Electronic cigarette
    Last edited: Sep 3, 2011
  3. SteveI

    SteveI Legend

    Feb 19, 2004

    Got this off the racquettech website. Posted as a "Public Service Announcement". I saw it and it seemed to explain the concept in simple terms. The question is being asked all the time on this board.. so I posted this to help educate the masses :) Thanks for reading the entire post and taking the time to comment.

  4. ChicagoJack

    ChicagoJack Hall of Fame

    Aug 11, 2005
    Hi SteveI -

    I appreciate the spirit in which you posted this. I'm a little hestitant to participate in this thread as this topic seems to always kick up quite a bit dust on this ranch. Personally, I'm with you for most of your top post, except for the first sentence and the last paragraph. I'm with Mojo for 95% of what he says, regarding SW--excepting the aerodynamics thing seems a little out of place to me. The only thing I know of that comes close to an all encompassing manifesto on the issues you are pointing to, was something that was published back in 2004. I can't say it any better than this guy can, so I'll just quote it directly.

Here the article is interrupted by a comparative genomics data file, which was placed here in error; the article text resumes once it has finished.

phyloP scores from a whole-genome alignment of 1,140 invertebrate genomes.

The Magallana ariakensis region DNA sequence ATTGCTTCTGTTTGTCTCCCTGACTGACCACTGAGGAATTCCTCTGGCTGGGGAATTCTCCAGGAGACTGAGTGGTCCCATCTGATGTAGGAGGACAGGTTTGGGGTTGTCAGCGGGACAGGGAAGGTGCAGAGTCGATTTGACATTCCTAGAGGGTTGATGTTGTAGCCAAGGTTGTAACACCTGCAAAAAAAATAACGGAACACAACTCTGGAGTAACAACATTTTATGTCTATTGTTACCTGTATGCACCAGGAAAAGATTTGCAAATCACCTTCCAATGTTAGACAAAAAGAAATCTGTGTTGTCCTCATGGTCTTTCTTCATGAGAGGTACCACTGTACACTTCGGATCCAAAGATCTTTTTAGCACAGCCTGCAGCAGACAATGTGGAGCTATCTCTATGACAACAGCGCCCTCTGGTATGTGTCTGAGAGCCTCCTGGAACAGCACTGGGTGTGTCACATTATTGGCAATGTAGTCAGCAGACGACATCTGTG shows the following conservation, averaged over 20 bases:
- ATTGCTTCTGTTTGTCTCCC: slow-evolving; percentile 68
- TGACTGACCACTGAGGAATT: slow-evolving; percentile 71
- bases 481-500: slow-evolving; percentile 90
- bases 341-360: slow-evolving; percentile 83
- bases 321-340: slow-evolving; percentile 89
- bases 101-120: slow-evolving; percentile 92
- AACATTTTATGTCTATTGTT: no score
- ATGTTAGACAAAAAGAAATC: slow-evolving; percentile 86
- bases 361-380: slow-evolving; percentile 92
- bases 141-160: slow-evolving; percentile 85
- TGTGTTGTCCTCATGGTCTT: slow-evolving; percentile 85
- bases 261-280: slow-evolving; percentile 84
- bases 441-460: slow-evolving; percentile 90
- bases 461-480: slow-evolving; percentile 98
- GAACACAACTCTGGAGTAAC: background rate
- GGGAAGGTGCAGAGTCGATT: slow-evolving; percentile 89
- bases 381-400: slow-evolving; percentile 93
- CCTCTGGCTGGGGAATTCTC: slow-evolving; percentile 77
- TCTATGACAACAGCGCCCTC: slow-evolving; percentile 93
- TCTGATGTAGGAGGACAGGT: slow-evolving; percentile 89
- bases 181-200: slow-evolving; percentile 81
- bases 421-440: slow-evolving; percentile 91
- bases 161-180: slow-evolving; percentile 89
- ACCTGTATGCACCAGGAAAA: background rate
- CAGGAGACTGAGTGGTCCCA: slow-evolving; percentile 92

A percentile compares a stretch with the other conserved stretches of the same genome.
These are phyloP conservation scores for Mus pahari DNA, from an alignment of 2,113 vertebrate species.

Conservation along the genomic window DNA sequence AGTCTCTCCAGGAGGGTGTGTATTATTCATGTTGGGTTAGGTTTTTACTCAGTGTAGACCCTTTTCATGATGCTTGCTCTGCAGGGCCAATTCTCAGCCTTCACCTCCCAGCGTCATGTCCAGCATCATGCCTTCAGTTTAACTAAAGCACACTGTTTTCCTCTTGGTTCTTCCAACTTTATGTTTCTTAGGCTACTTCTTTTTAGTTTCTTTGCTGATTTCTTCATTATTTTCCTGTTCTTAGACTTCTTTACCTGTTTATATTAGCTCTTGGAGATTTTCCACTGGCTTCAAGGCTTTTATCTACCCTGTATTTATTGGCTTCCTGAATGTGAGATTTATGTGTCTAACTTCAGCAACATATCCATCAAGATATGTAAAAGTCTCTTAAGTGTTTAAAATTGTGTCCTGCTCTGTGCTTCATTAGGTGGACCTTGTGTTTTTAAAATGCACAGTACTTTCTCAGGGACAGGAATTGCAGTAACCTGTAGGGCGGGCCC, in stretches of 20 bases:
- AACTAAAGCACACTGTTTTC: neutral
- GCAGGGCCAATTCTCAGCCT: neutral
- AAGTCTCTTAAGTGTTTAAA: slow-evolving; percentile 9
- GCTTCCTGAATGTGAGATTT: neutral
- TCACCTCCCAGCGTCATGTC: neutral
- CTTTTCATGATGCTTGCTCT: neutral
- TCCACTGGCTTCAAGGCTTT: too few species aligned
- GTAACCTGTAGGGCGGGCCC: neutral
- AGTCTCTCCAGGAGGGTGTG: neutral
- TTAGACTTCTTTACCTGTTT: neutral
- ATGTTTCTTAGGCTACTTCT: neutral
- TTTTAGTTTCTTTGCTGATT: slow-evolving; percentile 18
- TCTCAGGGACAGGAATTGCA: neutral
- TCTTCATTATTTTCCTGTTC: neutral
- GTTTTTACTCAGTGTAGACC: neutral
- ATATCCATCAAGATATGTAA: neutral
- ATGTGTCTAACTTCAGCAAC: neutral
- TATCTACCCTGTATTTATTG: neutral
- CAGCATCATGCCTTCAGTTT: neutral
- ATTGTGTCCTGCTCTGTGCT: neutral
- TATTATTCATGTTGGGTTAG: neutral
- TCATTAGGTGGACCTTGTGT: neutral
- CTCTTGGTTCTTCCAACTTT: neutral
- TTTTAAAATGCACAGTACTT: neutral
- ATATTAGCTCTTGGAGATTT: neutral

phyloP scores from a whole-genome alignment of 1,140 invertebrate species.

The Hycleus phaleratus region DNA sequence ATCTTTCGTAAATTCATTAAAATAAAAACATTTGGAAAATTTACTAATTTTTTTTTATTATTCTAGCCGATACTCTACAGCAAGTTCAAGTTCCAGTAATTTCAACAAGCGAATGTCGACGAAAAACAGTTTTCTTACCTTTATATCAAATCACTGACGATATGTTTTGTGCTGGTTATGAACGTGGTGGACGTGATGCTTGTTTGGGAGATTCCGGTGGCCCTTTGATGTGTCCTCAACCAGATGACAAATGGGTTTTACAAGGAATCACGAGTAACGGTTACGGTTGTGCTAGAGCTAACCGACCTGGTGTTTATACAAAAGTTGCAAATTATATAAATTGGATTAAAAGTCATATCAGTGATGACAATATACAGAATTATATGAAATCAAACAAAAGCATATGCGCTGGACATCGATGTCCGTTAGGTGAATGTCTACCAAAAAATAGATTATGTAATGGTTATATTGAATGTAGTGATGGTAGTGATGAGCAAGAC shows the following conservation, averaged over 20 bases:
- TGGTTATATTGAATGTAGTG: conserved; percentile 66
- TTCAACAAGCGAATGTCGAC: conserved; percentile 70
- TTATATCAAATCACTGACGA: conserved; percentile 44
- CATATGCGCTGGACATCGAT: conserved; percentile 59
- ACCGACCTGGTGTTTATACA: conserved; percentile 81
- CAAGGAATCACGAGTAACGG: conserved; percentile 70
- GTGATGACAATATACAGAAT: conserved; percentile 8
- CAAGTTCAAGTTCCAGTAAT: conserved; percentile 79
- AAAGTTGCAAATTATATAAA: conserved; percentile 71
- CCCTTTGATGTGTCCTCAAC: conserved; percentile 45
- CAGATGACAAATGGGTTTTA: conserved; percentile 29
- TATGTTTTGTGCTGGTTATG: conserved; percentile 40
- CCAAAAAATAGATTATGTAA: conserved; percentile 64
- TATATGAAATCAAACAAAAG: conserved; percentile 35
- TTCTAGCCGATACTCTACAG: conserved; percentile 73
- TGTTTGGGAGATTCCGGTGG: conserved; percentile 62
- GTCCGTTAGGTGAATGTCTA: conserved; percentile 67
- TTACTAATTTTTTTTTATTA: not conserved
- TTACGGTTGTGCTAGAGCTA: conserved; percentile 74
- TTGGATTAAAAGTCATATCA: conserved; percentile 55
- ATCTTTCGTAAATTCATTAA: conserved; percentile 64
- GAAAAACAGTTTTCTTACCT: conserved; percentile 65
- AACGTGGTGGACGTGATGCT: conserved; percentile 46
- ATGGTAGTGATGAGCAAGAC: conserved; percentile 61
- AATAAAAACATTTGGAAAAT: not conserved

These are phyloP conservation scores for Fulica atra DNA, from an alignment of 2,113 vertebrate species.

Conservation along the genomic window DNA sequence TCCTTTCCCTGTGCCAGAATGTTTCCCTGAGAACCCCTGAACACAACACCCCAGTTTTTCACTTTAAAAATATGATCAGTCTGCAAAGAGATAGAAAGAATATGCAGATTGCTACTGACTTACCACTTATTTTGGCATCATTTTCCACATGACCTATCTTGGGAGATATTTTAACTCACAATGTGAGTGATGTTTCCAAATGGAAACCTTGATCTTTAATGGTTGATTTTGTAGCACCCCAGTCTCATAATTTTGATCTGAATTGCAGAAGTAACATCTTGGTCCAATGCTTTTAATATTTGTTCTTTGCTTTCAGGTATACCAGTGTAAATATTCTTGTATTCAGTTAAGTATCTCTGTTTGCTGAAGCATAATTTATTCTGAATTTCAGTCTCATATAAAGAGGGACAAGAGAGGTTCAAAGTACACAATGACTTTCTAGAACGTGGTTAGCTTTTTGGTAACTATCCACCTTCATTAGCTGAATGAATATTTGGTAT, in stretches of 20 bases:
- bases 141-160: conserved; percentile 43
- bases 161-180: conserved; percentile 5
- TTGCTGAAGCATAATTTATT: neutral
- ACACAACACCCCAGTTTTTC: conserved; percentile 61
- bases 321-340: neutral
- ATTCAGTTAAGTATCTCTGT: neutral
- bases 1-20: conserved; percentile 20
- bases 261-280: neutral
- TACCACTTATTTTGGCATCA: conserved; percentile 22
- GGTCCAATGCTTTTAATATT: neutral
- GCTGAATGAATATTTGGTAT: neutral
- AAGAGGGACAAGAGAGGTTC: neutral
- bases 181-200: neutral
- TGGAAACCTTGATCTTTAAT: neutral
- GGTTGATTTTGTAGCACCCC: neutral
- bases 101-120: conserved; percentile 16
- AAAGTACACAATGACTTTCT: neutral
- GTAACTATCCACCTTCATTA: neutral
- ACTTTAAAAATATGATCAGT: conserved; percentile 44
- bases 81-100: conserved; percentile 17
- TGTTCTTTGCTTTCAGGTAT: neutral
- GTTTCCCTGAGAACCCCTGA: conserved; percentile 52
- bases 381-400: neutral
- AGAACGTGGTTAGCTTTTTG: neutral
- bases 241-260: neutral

A stiff frame has a weak deflection when the string face is impacted by a ball. This weak deflection allows the stringbed to now interact more with the ball. Because strings are more resilient than the frame, they work harder when supported by a stiff hoop than with a flexible hoop. Because they are working harder, they also will experience a shorter string life (both durability and playability), but yield more power and, in many cases, more accuracy. However, they are not as forgiving on the arm, as the initial shock from an off-center hit is not absorbed in the frame as well as with a flexible model. Think of yourself in an egg-catching contest. You have been assigned to stand perfectly still and not move your hand backward with the impact of the egg in your hand while your opponent is allowed to move his hand with the impact of the egg to gradually slow it down. Which one of you wins this contest?

    This brings us to the next point ...

    The more mass an object has, the more energy it can absorb. Imagine yourself driving a light compact car into an embankment at 30 mph, and then doing the same collision with a Sherman tank. Which vehicle folds up more? If you refer to Rod Cross's article "Racquet Power and the Ideal Racquet Weight" in the February 2004 issue of RSI, you will note how he calculates the ideal racquet weight by examining the weight of the player's hitting arm. It is well known that you don't need to work as hard with a heavier racquet to obtain ball speed, provided you can maneuver the frame into position for the ideal point of contact. In essence, you should use the heaviest racquet you can "comfortably" swing. Not only will it yield more power, it will also absorb more energy on impact.